If t’is necessary an unjust act to do,
It is best to do it for a throne;
(Euripides, “Phoenissae,” 524.)

Get the repute of Just,
And in it do all things whence gain may come;

A talent dowry! Could I
Sleep, or live, if thee I should neglect?
And should I not in hell tormented be,
Could I be guilty of such sacrilege?
(From Menander.)

These, it is true, are wicked as well as false speeches, but yet are decent enough in the mouth of an Eteocles, an Ixion, and a griping usurer. If therefore we mind our children that the poets write not such things as praising and approving them, but do really account them base and vicious and therefore accommodate such speeches to base and vicious persons, they will never be damnified by them from the esteem they have of the poets in whom they meet with them. But, on the contrary, the suspicions insinuated into them of the persons will render the words and actions ascribed to them suspected for evil, because proceeding from such evil men. And of this nature is Homer’s representation of Paris, when he describes him running out of the battle into Helen’s bed. For in that he attributes no such indecent act to any other, but only to that incontinent and adulterous person, he evidently declares that he intends that relation to import a disgrace and reproach to such intemperance.

In such passages therefore we are carefully to observe whether or not the poet himself do anywhere give any intimation that he dislikes the things he makes such persons say; which, in the prologue to his Thais Menander does, in these words:—

Therefore, my Muse, describe me now a whore,
Fair, bold, and furnished with a nimble tongue;
One that ne’er scruples to do lovers wrong;
That always craves, and denied shuts her door;
That truly loves no man, yet, for her ends,
Affection true to every man pretends.

But Homer of all the poets does it best. For he doth beforehand, as it were, bespeak dislike of the evil things and approbation of the good things he utters. Of the latter take these instances:—

He readily did the occasion take,
And sweet and comfortable words he spake;
(“Odyssey,” vi. 148.)

By him he stood, and with soft speeches quelled
The wrath which in his heated bosom swelled.
(“Iliad,” ii. 180.)

And for the former, he so performs it as in a manner solemnly to forbid us to use or heed such speeches as those he mentions, as being foolish and wicked. For example, being to tell us how uncivilly Agamemnon treated the priest, he premises these words of his own —

Not so Atrides: he with kingly pride
Repulsed the sacred sire, and thus replied;
(Ibid. i. 24.)

intimating the insolency and unbecomingness of his answer. And when he attributes this passionate speech to Achilles —

O monster, mix’d of insolence and fear,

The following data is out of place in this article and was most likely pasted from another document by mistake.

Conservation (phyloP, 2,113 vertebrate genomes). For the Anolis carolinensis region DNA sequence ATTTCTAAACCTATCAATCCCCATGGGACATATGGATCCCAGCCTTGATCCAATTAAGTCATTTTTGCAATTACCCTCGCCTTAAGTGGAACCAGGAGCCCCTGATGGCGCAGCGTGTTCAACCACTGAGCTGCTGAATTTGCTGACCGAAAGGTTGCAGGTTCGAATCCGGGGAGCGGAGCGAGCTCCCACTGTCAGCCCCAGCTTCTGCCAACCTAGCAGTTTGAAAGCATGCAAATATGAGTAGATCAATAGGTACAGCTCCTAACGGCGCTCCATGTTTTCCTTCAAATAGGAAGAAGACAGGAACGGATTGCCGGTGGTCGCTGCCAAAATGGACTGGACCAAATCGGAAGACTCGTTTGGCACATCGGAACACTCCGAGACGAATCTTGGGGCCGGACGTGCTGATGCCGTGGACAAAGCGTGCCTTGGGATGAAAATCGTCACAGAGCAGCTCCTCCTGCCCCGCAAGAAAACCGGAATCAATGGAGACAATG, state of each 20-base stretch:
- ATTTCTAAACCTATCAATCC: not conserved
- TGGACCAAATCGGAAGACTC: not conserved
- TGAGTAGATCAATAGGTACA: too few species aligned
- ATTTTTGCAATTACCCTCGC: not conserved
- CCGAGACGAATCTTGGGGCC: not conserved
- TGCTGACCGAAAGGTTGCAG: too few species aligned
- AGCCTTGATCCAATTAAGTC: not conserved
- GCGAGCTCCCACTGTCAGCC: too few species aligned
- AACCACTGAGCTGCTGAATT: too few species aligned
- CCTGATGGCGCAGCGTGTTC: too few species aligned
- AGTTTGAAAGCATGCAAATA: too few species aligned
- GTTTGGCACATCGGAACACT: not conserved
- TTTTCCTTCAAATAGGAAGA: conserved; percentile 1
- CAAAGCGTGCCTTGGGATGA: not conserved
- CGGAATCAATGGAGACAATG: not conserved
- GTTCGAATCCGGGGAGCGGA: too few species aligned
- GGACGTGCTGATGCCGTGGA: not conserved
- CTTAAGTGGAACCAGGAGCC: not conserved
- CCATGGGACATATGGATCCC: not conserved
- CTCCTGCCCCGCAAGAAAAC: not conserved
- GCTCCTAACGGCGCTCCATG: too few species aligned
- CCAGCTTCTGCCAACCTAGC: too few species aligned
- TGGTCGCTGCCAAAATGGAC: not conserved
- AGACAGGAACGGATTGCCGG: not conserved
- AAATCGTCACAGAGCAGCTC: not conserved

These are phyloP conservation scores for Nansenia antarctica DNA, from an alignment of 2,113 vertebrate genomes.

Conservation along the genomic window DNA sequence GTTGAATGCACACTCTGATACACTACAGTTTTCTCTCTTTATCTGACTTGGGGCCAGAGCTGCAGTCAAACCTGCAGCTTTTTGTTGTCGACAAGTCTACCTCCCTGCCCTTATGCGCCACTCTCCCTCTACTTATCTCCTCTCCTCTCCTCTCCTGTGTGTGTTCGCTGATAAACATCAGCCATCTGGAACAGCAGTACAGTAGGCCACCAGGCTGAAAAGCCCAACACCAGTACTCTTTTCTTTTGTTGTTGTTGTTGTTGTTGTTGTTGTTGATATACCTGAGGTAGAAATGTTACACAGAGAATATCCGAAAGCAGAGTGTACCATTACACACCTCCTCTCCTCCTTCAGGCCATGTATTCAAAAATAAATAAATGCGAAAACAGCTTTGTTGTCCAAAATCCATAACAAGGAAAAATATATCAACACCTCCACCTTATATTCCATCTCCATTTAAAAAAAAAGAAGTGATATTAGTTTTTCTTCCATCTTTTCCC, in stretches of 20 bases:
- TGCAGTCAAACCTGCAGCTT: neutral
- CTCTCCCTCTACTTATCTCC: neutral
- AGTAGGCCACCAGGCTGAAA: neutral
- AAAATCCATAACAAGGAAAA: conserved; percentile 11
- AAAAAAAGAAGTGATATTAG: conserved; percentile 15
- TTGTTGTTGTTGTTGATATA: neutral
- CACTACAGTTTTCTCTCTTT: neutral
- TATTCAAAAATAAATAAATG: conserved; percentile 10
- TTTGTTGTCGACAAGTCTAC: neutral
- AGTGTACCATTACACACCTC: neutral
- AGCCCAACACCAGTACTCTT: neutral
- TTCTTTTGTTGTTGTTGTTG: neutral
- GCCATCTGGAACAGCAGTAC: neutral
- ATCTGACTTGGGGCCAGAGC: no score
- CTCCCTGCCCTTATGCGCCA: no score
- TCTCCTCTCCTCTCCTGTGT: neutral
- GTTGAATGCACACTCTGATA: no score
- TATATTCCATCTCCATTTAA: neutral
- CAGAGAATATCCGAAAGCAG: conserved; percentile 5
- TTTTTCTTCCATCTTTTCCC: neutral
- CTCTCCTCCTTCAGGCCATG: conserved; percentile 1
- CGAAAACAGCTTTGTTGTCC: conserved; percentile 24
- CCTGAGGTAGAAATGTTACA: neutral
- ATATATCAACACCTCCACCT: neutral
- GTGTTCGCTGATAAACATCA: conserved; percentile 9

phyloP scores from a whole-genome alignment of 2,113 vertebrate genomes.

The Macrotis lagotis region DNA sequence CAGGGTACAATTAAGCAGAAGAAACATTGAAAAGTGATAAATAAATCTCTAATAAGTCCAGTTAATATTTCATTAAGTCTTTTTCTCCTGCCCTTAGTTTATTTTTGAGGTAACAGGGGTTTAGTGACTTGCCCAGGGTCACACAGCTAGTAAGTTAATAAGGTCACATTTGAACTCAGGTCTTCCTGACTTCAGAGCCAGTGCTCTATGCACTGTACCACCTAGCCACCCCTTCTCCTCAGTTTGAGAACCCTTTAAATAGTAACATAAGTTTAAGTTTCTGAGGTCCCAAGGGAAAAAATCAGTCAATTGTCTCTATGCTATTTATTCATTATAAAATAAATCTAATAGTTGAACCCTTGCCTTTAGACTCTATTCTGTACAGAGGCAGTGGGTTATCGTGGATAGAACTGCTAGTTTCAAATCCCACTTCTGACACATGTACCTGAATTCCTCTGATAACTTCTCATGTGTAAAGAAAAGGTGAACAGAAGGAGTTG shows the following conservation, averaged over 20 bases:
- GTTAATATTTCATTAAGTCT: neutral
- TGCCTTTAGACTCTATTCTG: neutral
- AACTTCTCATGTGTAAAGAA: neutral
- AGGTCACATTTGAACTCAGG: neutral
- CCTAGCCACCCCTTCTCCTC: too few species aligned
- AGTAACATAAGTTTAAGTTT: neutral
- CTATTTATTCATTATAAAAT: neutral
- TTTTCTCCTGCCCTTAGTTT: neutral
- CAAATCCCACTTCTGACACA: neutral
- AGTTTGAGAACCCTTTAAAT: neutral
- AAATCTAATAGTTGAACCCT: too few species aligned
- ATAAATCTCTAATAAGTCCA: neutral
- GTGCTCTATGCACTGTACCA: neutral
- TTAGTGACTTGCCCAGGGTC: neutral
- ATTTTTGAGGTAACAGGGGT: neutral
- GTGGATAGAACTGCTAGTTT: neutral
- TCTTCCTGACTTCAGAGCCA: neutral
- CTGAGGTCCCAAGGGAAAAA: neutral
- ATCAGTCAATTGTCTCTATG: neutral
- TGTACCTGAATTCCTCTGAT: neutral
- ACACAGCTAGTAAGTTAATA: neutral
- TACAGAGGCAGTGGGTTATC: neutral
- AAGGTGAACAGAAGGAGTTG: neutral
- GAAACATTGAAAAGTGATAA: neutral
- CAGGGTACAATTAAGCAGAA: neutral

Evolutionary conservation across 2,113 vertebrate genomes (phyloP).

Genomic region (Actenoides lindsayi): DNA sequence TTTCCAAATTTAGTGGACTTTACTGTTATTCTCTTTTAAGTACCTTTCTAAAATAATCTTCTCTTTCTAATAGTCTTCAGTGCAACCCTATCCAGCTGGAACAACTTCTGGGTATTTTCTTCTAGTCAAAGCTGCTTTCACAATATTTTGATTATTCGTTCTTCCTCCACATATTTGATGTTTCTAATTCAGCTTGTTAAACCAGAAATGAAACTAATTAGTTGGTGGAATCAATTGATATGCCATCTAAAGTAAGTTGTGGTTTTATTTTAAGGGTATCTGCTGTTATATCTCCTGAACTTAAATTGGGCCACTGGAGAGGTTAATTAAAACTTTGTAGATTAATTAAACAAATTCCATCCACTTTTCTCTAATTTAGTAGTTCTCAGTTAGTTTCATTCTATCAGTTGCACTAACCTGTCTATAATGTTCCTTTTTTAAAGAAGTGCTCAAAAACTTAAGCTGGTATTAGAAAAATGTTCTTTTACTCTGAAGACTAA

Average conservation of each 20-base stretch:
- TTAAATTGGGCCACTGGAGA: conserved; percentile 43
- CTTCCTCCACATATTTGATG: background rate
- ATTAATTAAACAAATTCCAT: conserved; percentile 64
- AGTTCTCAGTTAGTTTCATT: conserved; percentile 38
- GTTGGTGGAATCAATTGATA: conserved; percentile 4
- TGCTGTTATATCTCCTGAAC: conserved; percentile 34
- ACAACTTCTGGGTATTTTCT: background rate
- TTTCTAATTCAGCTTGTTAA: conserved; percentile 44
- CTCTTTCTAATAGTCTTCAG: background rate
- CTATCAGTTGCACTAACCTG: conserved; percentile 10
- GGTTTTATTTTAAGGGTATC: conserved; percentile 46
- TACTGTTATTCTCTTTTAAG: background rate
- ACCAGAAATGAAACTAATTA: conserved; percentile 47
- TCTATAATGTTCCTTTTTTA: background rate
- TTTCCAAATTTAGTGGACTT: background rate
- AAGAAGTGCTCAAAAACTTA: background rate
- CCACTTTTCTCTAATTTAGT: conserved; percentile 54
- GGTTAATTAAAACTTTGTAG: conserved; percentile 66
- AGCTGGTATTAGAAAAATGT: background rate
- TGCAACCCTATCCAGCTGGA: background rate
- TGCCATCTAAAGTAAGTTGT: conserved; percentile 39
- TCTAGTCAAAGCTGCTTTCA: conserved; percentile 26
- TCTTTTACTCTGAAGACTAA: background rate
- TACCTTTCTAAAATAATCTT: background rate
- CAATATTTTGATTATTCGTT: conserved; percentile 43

Thou dog in forehead, and in heart a deer!
(Ibid. i. 225.)

he accompanies it with this censure —

Nor yet the rage his boiling breast forsook,
Which thus redoubling on Atrides broke;
(Ibid. i. 223.)

for it was unlikely that speaking in such anger he should observe any rules of decency.

And he passeth like censures on actions. As on Achilles’s foul usage of Hector’s carcass —

Gloomy he said, and (horrible to view)
Before the bier the bleeding Hector threw.
(“Iliad,” xxiii. 24.)

And in like manner he doth very decently shut up relations of things said or done, by adding some sentence wherein he declares his judgment of them. As when he personates some of the gods saying, on the occasion of the adultery of Mars and Venus discovered by Vulcan’s artifice —

See the swift god o’ertaken by the lame!
Thus ill acts prosper not, but end in shame.
(“Odyssey,” viii. 329.)

And thus concerning Hector’s insolent boasting he says —

With such big words his mind proud Hector eased,
But venerable Juno he displeased.
(“Iliad,” viii. 198.)

And when he speaks of Pandarus’s shooting, he adds —

He heard, and madly at the motion pleased,
His polish’d bow with hasty rashness seized.
(Ibid. iv. 104.)

Now these verbal intimations of the minds and judgments of poets are not difficult to be understood by any one that will heedfully observe them. But besides these, they give us other hints from actions. As Euripides is reported, when some blamed him for bringing such an impious and flagitious villain as Ixion upon the stage, to have given this answer: But yet I brought him not off till I had fastened him to a torturing wheel. This same way of teaching by mute actions is to be found in Homer also, affording us useful contemplations upon those very fables which are usually most disliked in him. These some men offer force to, that they may reduce them to allegories (which the ancients called [Greek omitted]), and tell us that Venus committing adultery with Mars, discovered by the Sun, is to be understood thus: that when the star called Venus is in conjunction with that which hath the name of Mars, bastardly births are produced, and by the Sun’s rising and discovering them they are not concealed. So will they have Juno’s dressing herself so accurately to tempt Jupiter, and her making use of the girdle of Venus to inflame his love, to be nothing else but the purification of that part of the air which draweth nearest to the nature of fire. As if we were not told the meaning of those fables far better by the poet himself. For he teacheth us in that of Venus, if we heed it, that light music and wanton songs and discourses which suggest to men obscene fancies debauch their manners, and incline them to an unmanly way of living in luxury and wantonness, of continually haunting the company of women, and of being